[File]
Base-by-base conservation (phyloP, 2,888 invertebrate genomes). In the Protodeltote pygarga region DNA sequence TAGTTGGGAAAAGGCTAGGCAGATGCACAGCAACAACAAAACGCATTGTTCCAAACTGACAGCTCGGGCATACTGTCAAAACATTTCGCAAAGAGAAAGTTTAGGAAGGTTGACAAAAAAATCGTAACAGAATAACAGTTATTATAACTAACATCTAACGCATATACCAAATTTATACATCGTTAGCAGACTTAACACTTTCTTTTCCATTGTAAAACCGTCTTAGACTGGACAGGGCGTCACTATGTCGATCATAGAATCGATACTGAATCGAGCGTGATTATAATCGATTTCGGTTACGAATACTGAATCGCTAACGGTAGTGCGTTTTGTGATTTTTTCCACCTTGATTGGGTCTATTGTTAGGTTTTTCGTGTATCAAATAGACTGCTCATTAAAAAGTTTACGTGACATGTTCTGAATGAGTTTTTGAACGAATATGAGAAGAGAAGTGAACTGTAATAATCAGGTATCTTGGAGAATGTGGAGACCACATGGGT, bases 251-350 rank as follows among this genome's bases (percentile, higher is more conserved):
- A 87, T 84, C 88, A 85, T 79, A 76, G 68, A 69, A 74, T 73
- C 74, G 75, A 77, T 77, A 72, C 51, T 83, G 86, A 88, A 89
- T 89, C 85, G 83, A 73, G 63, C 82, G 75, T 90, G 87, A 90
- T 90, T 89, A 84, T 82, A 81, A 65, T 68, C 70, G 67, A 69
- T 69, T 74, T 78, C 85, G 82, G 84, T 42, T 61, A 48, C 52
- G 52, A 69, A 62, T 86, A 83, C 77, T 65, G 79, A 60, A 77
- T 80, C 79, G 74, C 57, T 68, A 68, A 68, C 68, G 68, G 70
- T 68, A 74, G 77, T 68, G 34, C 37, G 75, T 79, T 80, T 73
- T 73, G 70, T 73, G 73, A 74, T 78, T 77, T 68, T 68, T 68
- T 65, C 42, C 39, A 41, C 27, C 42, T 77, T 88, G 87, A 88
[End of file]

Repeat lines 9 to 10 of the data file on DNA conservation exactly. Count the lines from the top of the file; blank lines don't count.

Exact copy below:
- T 68, A 74, G 77, T 68, G 34, C 37, G 75, T 79, T 80, T 73
- T 73, G 70, T 73, G 73, A 74, T 78, T 77, T 68, T 68, T 68